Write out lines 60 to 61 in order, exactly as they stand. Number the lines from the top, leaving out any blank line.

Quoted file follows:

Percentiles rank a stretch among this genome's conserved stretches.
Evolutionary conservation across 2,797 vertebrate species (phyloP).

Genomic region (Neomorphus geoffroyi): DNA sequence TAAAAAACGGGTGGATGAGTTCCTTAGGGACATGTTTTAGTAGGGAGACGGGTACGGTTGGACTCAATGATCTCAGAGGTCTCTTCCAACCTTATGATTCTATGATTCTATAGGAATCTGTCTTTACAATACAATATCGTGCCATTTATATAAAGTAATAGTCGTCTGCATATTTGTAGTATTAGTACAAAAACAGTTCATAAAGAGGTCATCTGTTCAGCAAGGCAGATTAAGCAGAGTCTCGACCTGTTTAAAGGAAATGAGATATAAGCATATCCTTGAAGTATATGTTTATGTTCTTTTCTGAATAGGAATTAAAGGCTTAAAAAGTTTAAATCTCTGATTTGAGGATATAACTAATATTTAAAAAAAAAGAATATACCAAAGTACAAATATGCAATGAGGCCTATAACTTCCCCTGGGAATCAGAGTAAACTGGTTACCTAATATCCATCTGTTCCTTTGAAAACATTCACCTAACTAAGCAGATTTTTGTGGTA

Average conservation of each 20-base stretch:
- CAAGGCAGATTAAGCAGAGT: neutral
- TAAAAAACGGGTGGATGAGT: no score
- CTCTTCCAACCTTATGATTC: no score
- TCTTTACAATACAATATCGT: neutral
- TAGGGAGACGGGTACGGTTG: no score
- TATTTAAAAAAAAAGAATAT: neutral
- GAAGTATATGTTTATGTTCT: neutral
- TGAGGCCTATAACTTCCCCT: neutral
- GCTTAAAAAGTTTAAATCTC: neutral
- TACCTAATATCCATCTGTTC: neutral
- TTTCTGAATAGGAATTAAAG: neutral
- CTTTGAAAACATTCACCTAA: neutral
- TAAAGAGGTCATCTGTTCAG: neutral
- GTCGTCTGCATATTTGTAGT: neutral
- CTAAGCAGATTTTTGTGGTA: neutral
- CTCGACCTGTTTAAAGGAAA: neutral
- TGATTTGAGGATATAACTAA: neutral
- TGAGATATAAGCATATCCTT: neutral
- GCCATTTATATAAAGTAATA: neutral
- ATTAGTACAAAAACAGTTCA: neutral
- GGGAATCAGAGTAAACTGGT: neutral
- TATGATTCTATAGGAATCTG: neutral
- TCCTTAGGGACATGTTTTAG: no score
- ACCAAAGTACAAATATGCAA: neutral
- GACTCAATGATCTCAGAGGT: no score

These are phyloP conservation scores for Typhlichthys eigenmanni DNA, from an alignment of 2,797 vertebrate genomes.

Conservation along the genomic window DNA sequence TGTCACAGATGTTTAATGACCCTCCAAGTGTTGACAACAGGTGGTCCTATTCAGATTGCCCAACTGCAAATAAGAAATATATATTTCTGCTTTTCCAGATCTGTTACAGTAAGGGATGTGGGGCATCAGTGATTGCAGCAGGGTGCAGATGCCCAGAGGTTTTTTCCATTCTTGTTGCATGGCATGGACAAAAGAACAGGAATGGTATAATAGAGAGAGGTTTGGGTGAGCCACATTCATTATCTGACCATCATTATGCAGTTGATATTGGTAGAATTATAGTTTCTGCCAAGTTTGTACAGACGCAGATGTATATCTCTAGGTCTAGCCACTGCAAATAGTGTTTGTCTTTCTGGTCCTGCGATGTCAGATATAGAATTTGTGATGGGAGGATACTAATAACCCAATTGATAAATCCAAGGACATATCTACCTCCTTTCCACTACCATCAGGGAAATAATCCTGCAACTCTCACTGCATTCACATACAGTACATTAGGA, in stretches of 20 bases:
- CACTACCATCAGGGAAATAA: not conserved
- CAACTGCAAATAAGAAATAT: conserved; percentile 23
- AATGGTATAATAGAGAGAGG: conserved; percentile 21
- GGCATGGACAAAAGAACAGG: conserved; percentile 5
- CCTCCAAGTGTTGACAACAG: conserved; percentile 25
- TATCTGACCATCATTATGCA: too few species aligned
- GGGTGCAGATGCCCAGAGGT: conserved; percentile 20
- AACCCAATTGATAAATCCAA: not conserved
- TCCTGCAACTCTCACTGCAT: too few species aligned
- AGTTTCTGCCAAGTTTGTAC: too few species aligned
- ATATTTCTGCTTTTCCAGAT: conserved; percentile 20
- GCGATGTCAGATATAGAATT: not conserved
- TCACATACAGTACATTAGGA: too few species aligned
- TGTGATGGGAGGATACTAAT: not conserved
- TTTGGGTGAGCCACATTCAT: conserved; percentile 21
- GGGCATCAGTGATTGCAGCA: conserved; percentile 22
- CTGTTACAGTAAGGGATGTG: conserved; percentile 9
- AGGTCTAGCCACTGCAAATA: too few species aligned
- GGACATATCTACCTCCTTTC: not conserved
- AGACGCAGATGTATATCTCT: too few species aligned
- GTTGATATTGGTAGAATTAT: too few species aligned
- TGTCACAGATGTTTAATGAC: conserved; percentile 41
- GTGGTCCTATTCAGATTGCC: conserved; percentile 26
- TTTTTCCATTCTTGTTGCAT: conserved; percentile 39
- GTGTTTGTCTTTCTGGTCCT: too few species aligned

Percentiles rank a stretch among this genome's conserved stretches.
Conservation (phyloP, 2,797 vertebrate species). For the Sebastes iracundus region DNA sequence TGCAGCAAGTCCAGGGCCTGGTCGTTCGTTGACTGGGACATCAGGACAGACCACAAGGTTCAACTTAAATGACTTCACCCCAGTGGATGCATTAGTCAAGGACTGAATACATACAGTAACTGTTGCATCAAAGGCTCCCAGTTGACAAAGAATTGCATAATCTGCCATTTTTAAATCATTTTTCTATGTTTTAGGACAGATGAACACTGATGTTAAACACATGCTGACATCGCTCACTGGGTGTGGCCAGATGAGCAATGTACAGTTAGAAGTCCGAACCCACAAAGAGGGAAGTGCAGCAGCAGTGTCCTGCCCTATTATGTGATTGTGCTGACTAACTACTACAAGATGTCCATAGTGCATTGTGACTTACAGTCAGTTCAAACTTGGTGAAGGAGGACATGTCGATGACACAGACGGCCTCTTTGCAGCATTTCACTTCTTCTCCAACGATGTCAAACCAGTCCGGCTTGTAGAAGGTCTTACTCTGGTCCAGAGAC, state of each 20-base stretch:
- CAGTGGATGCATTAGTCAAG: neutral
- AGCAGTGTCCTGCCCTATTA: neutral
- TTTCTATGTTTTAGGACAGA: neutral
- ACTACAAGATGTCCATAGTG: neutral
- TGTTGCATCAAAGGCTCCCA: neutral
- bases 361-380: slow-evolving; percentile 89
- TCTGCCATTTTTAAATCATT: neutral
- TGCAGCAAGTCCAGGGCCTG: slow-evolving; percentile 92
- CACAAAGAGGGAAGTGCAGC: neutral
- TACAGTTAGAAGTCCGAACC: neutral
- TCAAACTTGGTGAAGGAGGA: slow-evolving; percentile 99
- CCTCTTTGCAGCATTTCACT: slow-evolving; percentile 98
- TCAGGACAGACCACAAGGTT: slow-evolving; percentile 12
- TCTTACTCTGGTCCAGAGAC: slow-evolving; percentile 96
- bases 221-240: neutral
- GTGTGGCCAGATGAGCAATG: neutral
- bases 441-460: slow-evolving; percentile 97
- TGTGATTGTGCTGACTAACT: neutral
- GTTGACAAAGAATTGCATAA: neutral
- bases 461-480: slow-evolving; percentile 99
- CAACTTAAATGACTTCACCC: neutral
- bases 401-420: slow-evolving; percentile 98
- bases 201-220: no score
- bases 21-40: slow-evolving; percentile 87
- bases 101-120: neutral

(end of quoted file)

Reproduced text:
- AGCAGTGTCCTGCCCTATTA: neutral
- TTTCTATGTTTTAGGACAGA: neutral